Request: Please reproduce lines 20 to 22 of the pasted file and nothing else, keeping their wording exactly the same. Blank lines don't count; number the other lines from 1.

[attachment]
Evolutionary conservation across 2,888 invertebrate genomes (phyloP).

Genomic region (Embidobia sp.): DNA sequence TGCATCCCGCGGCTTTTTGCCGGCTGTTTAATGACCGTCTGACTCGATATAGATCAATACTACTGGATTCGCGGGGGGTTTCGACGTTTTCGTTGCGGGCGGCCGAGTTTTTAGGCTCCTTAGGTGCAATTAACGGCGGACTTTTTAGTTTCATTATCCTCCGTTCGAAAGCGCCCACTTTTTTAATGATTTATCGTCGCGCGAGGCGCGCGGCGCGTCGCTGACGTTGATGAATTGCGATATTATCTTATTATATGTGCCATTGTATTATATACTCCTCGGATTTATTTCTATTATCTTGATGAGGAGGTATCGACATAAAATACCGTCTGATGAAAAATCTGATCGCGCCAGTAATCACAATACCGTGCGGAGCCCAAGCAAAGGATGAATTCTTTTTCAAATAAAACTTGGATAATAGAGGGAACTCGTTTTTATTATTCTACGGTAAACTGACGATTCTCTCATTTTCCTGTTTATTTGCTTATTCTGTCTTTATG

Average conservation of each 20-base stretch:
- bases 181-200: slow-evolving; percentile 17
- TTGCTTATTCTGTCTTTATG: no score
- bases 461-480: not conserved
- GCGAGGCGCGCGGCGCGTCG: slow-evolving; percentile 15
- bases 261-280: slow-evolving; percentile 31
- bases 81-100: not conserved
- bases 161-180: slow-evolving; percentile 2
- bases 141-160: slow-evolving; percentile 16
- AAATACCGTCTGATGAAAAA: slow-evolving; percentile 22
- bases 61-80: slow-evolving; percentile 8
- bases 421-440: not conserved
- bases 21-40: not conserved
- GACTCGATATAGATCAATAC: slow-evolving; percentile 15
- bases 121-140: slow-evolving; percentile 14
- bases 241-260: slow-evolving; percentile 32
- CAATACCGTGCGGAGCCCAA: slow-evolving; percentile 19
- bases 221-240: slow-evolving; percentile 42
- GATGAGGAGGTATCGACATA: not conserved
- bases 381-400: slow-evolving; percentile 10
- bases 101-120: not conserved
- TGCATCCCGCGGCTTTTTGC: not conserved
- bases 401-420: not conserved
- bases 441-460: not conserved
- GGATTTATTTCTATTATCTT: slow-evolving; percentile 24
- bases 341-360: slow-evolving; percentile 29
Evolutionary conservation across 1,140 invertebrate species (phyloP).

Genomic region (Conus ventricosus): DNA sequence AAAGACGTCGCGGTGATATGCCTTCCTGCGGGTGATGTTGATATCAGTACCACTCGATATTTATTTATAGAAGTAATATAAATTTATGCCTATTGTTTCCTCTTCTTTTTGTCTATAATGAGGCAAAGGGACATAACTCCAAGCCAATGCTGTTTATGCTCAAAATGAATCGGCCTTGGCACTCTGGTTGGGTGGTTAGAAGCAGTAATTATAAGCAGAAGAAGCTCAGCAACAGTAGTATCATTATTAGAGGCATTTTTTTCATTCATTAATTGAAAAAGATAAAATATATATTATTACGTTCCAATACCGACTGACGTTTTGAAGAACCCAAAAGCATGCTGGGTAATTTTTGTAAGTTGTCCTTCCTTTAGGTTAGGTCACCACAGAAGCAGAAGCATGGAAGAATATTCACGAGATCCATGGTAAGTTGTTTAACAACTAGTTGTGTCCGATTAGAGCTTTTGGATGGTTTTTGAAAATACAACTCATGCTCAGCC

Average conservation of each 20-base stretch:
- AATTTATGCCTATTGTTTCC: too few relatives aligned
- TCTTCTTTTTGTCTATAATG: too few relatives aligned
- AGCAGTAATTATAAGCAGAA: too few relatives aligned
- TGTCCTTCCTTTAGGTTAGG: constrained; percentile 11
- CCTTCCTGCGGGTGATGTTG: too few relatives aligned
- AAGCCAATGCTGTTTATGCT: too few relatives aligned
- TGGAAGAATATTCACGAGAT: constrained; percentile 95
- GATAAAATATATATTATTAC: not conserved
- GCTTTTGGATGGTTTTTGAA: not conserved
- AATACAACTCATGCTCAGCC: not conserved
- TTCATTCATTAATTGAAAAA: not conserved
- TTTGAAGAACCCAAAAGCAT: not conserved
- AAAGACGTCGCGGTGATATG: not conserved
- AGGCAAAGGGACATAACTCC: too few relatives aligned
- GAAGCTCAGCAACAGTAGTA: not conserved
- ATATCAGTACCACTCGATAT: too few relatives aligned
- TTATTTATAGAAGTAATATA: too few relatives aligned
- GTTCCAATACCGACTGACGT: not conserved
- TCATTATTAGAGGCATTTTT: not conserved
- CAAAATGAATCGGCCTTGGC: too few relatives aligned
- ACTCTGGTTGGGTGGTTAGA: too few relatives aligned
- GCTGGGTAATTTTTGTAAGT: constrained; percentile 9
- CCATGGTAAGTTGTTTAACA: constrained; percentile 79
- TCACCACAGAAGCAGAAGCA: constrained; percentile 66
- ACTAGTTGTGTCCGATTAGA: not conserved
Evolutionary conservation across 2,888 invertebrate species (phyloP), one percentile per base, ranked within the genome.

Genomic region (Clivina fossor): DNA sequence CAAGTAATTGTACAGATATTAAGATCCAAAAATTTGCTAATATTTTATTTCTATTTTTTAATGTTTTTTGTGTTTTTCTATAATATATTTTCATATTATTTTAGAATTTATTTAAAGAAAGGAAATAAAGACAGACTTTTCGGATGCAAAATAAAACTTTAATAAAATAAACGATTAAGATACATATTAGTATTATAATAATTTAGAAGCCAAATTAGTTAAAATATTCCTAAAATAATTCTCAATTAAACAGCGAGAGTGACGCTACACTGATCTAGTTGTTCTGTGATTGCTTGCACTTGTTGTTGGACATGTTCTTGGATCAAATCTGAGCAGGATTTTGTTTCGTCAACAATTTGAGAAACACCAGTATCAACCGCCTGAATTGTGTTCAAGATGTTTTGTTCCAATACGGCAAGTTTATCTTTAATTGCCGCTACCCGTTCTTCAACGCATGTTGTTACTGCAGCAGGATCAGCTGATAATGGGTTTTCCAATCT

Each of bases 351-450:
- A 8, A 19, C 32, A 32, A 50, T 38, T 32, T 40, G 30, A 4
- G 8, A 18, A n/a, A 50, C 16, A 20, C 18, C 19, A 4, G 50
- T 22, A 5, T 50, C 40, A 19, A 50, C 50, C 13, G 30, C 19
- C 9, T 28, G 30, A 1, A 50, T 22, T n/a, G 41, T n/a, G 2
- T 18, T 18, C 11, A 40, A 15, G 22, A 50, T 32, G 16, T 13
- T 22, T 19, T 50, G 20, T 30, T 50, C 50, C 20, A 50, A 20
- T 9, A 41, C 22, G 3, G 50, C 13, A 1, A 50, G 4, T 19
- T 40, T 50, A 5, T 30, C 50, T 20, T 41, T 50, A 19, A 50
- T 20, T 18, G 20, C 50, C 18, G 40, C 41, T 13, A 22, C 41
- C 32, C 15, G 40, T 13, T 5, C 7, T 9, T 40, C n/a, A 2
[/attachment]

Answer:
- bases 221-240: slow-evolving; percentile 42
- GATGAGGAGGTATCGACATA: not conserved
- bases 381-400: slow-evolving; percentile 10